So he and fellow campaigners instigated a series of prosecutions. “We picked them off one at a time, and every time you did one you put pressure on the next downstream.” he says.
Crofts was an electrician by trade at his local steelworks in Stocksbridge, and at the time his employer was revealed to be a major polluter of the river. He had to take the decision to act against his own company.
This was the mid-80s in Sheffield at the time of the Miners’ Strike, when the South Yorkshire communities were under sustained attack from the Thatcher government.
Crofts was in his twenties with a young family, and unemployment was rife. It was a brave decision and he fully expected the company to sack him when he was called to a meeting and prepared for the worst.
“I got an almighty rollocking. The general manager really tore into me,” he says. But they didn’t sack him. “What happened was they let me sit in on committees to help clean it up. So they took the sting out of me by putting me in the loop.” By the time Crofts left that factory the 28 outlets breaching discharge consents had been reduced to just two that complied.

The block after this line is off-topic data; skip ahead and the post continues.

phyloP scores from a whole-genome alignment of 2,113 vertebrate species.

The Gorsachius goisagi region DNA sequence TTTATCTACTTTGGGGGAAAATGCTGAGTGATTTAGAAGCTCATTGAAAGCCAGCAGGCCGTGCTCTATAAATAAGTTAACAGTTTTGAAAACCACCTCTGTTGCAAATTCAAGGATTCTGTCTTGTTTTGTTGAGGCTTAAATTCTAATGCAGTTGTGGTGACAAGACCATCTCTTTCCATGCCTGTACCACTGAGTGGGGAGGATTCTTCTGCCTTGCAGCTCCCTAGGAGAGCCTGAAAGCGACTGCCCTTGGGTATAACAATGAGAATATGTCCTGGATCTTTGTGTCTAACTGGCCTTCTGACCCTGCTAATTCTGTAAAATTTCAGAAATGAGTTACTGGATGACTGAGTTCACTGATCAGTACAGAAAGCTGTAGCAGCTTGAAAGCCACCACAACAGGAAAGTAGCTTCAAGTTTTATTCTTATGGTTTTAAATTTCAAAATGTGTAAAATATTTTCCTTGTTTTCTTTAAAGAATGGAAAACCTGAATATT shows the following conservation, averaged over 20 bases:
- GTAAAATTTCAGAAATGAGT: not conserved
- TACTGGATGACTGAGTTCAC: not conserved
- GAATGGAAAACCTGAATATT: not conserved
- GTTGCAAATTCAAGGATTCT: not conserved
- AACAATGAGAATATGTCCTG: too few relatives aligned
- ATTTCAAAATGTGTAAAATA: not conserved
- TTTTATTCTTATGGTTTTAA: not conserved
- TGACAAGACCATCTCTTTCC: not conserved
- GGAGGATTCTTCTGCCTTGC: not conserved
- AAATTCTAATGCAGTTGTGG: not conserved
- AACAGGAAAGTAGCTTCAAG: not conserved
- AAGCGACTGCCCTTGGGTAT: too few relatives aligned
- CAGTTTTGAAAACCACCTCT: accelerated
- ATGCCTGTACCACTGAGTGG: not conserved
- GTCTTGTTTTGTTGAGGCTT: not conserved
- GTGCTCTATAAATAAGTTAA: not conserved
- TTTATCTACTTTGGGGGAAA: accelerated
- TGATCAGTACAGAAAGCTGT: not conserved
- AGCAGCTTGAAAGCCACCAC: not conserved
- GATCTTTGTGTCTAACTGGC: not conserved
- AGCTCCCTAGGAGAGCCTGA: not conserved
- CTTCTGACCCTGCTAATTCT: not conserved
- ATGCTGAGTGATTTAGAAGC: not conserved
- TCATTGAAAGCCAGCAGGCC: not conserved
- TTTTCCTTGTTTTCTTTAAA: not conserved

John Housham, now a trustee of the Don Catchment Rivers Trust, has worked for the various rivers authorities dealing with pollution control. In 1990 he was given responsibility for the River Rother, then little more than a filthy channel all but devoid of life.
It had the dubious distinction of being the most polluted river in Europe and he remembers well being put in front of the media’s cameras on his first day, and being asked what he intended to do about it.
“I said, ‘Well if it is the worst river in Europe, then it has the greatest potential for improvement’.” he tells me, laughing.